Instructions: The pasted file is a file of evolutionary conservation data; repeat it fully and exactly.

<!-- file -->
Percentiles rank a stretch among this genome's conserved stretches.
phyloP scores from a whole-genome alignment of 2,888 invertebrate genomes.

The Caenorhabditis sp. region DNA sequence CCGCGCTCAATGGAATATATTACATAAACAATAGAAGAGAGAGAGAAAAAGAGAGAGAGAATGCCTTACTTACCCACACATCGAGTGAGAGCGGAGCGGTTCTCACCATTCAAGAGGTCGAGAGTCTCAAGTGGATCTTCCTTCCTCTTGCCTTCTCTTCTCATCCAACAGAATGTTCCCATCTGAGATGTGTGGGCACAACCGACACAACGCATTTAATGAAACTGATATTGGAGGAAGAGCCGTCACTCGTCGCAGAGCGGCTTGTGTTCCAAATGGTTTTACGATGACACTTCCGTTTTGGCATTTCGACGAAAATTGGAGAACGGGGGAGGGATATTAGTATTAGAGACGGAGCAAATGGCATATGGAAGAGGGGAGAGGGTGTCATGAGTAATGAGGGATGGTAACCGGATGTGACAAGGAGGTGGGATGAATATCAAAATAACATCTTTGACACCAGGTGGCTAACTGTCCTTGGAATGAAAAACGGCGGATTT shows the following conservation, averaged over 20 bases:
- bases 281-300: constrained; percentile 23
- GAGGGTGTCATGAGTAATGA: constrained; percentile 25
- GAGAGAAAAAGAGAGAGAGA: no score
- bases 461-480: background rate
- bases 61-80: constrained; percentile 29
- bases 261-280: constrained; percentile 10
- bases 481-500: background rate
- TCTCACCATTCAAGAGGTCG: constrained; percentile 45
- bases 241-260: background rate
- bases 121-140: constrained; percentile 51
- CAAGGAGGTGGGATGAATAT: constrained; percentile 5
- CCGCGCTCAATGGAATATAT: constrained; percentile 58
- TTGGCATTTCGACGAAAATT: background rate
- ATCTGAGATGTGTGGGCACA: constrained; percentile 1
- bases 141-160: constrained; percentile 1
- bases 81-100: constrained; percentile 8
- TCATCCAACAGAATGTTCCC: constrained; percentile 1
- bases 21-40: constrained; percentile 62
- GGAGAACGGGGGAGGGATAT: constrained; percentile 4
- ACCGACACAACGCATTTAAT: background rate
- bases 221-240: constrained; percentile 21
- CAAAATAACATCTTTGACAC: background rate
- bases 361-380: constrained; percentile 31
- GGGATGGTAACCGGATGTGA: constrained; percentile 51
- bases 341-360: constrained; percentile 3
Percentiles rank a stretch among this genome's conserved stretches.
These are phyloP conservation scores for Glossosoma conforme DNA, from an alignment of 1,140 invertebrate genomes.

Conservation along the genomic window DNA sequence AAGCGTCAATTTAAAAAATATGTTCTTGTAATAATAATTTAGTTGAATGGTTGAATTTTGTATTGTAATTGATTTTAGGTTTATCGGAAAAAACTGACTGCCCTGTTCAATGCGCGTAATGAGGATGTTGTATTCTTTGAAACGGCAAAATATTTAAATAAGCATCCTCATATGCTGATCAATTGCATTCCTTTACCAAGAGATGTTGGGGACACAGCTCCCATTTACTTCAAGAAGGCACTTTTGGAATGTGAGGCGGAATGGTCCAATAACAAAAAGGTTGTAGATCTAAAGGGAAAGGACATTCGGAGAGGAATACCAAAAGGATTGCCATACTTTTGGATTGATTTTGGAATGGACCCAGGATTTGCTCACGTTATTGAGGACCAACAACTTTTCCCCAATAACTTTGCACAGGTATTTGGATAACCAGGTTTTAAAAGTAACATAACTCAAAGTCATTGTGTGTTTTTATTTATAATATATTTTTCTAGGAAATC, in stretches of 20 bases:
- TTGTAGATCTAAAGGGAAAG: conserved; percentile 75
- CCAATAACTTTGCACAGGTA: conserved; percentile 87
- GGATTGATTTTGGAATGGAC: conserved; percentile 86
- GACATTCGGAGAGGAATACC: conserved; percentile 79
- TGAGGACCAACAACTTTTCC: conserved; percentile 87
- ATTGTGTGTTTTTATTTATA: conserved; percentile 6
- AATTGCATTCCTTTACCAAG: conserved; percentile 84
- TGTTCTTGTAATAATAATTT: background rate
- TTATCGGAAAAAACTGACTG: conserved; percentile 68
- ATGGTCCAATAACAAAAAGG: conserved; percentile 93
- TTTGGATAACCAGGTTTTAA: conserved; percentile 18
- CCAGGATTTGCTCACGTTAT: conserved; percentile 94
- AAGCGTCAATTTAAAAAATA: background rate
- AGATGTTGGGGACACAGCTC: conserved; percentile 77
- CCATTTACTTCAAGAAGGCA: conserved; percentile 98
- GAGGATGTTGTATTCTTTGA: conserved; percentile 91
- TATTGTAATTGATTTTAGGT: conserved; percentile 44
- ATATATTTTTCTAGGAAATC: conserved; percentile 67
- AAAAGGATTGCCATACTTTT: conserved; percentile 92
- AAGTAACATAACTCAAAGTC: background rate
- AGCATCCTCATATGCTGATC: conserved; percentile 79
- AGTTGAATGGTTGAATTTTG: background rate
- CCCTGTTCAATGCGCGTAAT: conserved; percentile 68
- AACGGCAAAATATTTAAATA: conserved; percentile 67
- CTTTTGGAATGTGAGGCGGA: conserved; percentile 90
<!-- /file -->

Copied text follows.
Percentiles rank a stretch among this genome's conserved stretches.
phyloP scores from a whole-genome alignment of 2,888 invertebrate genomes.

The Caenorhabditis sp. region DNA sequence CCGCGCTCAATGGAATATATTACATAAACAATAGAAGAGAGAGAGAAAAAGAGAGAGAGAATGCCTTACTTACCCACACATCGAGTGAGAGCGGAGCGGTTCTCACCATTCAAGAGGTCGAGAGTCTCAAGTGGATCTTCCTTCCTCTTGCCTTCTCTTCTCATCCAACAGAATGTTCCCATCTGAGATGTGTGGGCACAACCGACACAACGCATTTAATGAAACTGATATTGGAGGAAGAGCCGTCACTCGTCGCAGAGCGGCTTGTGTTCCAAATGGTTTTACGATGACACTTCCGTTTTGGCATTTCGACGAAAATTGGAGAACGGGGGAGGGATATTAGTATTAGAGACGGAGCAAATGGCATATGGAAGAGGGGAGAGGGTGTCATGAGTAATGAGGGATGGTAACCGGATGTGACAAGGAGGTGGGATGAATATCAAAATAACATCTTTGACACCAGGTGGCTAACTGTCCTTGGAATGAAAAACGGCGGATTT shows the following conservation, averaged over 20 bases:
- bases 281-300: constrained; percentile 23
- GAGGGTGTCATGAGTAATGA: constrained; percentile 25
- GAGAGAAAAAGAGAGAGAGA: no score
- bases 461-480: background rate
- bases 61-80: constrained; percentile 29
- bases 261-280: constrained; percentile 10
- bases 481-500: background rate
- TCTCACCATTCAAGAGGTCG: constrained; percentile 45
- bases 241-260: background rate
- bases 121-140: constrained; percentile 51
- CAAGGAGGTGGGATGAATAT: constrained; percentile 5
- CCGCGCTCAATGGAATATAT: constrained; percentile 58
- TTGGCATTTCGACGAAAATT: background rate
- ATCTGAGATGTGTGGGCACA: constrained; percentile 1
- bases 141-160: constrained; percentile 1
- bases 81-100: constrained; percentile 8
- TCATCCAACAGAATGTTCCC: constrained; percentile 1
- bases 21-40: constrained; percentile 62
- GGAGAACGGGGGAGGGATAT: constrained; percentile 4
- ACCGACACAACGCATTTAAT: background rate
- bases 221-240: constrained; percentile 21
- CAAAATAACATCTTTGACAC: background rate
- bases 361-380: constrained; percentile 31
- GGGATGGTAACCGGATGTGA: constrained; percentile 51
- bases 341-360: constrained; percentile 3
Percentiles rank a stretch among this genome's conserved stretches.
These are phyloP conservation scores for Glossosoma conforme DNA, from an alignment of 1,140 invertebrate genomes.

Conservation along the genomic window DNA sequence AAGCGTCAATTTAAAAAATATGTTCTTGTAATAATAATTTAGTTGAATGGTTGAATTTTGTATTGTAATTGATTTTAGGTTTATCGGAAAAAACTGACTGCCCTGTTCAATGCGCGTAATGAGGATGTTGTATTCTTTGAAACGGCAAAATATTTAAATAAGCATCCTCATATGCTGATCAATTGCATTCCTTTACCAAGAGATGTTGGGGACACAGCTCCCATTTACTTCAAGAAGGCACTTTTGGAATGTGAGGCGGAATGGTCCAATAACAAAAAGGTTGTAGATCTAAAGGGAAAGGACATTCGGAGAGGAATACCAAAAGGATTGCCATACTTTTGGATTGATTTTGGAATGGACCCAGGATTTGCTCACGTTATTGAGGACCAACAACTTTTCCCCAATAACTTTGCACAGGTATTTGGATAACCAGGTTTTAAAAGTAACATAACTCAAAGTCATTGTGTGTTTTTATTTATAATATATTTTTCTAGGAAATC, in stretches of 20 bases:
- TTGTAGATCTAAAGGGAAAG: conserved; percentile 75
- CCAATAACTTTGCACAGGTA: conserved; percentile 87
- GGATTGATTTTGGAATGGAC: conserved; percentile 86
- GACATTCGGAGAGGAATACC: conserved; percentile 79
- TGAGGACCAACAACTTTTCC: conserved; percentile 87
- ATTGTGTGTTTTTATTTATA: conserved; percentile 6
- AATTGCATTCCTTTACCAAG: conserved; percentile 84
- TGTTCTTGTAATAATAATTT: background rate
- TTATCGGAAAAAACTGACTG: conserved; percentile 68
- ATGGTCCAATAACAAAAAGG: conserved; percentile 93
- TTTGGATAACCAGGTTTTAA: conserved; percentile 18
- CCAGGATTTGCTCACGTTAT: conserved; percentile 94
- AAGCGTCAATTTAAAAAATA: background rate
- AGATGTTGGGGACACAGCTC: conserved; percentile 77
- CCATTTACTTCAAGAAGGCA: conserved; percentile 98
- GAGGATGTTGTATTCTTTGA: conserved; percentile 91
- TATTGTAATTGATTTTAGGT: conserved; percentile 44
- ATATATTTTTCTAGGAAATC: conserved; percentile 67
- AAAAGGATTGCCATACTTTT: conserved; percentile 92
- AAGTAACATAACTCAAAGTC: background rate
- AGCATCCTCATATGCTGATC: conserved; percentile 79
- AGTTGAATGGTTGAATTTTG: background rate
- CCCTGTTCAATGCGCGTAAT: conserved; percentile 68
- AACGGCAAAATATTTAAATA: conserved; percentile 67
- CTTTTGGAATGTGAGGCGGA: conserved; percentile 90